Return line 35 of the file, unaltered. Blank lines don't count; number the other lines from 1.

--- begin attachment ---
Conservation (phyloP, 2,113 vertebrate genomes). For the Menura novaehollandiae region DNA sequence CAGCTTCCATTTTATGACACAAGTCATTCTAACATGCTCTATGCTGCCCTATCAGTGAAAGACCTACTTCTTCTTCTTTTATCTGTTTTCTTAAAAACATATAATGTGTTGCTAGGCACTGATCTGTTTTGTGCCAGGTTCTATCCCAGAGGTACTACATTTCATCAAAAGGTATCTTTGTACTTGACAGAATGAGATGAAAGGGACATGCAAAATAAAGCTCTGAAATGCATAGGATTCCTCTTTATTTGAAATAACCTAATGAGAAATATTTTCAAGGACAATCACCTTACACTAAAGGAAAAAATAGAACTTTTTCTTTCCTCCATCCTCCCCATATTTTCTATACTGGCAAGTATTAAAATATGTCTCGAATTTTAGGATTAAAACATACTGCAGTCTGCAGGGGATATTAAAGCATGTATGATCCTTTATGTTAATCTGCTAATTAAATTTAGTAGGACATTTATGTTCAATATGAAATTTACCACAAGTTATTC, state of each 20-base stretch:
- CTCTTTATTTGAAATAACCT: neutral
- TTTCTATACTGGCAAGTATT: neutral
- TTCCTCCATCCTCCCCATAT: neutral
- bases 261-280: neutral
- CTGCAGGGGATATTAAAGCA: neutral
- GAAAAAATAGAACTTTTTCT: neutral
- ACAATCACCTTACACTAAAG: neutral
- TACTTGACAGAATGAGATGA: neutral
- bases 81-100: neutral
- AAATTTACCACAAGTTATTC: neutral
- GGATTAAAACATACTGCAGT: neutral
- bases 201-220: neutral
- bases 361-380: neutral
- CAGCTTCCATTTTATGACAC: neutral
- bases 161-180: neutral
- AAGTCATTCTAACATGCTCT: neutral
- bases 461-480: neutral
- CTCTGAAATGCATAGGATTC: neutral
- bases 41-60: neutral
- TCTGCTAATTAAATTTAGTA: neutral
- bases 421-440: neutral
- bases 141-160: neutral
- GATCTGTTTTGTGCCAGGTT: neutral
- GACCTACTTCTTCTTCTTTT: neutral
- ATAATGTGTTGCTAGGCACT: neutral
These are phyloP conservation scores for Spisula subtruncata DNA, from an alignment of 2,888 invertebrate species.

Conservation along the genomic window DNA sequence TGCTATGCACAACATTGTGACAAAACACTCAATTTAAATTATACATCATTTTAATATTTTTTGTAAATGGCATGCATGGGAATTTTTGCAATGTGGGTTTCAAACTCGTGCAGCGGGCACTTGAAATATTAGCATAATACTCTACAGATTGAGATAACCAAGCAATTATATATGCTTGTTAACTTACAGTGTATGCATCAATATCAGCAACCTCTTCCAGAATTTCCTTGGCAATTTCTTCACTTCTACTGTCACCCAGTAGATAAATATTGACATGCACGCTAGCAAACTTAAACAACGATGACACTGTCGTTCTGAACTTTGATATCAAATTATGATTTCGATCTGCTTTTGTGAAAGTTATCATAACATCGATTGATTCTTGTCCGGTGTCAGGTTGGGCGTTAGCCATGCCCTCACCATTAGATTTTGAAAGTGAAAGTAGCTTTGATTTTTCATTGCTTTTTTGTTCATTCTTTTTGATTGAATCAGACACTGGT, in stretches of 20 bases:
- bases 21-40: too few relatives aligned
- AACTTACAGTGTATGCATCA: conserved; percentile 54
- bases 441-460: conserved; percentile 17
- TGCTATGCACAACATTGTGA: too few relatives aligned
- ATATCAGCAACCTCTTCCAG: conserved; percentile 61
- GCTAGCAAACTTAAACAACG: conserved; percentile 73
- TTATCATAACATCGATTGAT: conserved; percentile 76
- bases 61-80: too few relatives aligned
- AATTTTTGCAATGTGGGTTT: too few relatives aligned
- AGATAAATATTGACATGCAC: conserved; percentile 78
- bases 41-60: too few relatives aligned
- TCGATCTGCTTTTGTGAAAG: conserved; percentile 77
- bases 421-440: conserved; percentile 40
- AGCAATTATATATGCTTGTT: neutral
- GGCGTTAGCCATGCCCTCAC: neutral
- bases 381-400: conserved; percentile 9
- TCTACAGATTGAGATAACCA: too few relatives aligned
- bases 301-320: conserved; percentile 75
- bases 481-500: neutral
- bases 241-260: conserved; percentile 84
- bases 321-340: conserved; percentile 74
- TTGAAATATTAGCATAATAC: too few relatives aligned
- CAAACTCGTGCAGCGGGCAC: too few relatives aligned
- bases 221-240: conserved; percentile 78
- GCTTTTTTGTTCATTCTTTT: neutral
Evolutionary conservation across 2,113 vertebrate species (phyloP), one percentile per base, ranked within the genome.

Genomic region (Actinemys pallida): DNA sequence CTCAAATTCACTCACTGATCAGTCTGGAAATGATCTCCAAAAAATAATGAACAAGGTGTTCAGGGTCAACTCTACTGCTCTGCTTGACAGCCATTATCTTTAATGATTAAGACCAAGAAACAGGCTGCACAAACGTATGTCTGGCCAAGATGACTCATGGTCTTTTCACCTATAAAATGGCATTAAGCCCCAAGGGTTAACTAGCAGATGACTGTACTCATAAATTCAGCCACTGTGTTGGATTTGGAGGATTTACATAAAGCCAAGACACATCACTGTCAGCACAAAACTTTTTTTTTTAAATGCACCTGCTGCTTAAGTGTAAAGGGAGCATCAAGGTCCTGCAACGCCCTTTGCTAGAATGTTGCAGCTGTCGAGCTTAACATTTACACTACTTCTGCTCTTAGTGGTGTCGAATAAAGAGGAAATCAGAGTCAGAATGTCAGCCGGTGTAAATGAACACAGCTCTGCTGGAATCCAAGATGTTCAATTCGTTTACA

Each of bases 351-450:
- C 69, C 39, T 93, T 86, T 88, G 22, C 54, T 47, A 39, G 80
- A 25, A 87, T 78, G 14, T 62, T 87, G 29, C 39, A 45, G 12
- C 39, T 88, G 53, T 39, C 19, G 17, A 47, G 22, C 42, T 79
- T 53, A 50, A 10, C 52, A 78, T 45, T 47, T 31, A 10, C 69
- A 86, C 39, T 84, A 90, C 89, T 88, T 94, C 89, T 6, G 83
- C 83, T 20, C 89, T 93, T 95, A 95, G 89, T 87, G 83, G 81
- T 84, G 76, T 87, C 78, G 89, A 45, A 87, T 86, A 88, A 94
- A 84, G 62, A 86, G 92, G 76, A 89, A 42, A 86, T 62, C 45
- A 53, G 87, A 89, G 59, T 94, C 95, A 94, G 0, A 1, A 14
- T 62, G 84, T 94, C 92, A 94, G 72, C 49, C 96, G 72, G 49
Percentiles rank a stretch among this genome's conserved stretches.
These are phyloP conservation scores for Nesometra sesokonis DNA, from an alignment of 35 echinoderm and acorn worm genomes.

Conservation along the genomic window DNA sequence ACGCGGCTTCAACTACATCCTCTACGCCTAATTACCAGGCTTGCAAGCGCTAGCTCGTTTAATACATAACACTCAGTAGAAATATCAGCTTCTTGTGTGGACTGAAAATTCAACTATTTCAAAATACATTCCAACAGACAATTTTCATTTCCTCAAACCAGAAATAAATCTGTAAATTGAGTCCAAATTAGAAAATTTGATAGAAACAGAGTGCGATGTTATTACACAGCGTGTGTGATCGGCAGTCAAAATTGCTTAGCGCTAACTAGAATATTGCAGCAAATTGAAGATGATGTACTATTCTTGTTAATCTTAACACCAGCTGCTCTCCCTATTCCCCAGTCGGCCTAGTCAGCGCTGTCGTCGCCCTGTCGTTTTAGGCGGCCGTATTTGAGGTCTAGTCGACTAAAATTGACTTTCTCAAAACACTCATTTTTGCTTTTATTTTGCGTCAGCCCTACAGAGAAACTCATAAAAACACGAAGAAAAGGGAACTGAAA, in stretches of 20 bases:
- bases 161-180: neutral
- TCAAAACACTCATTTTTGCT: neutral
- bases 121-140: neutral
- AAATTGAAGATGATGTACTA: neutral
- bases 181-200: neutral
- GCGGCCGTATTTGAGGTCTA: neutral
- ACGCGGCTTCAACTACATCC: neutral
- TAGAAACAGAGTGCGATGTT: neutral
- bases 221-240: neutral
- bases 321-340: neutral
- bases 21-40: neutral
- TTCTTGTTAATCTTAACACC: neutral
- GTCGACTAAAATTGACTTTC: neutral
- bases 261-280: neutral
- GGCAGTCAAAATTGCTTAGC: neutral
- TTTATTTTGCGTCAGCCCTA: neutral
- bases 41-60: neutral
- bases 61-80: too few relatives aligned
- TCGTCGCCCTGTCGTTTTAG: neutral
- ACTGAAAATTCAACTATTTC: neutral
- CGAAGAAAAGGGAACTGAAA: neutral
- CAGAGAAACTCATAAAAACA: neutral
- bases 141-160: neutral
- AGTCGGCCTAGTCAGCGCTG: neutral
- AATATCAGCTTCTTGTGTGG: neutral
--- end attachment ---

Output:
- TTATCATAACATCGATTGAT: conserved; percentile 76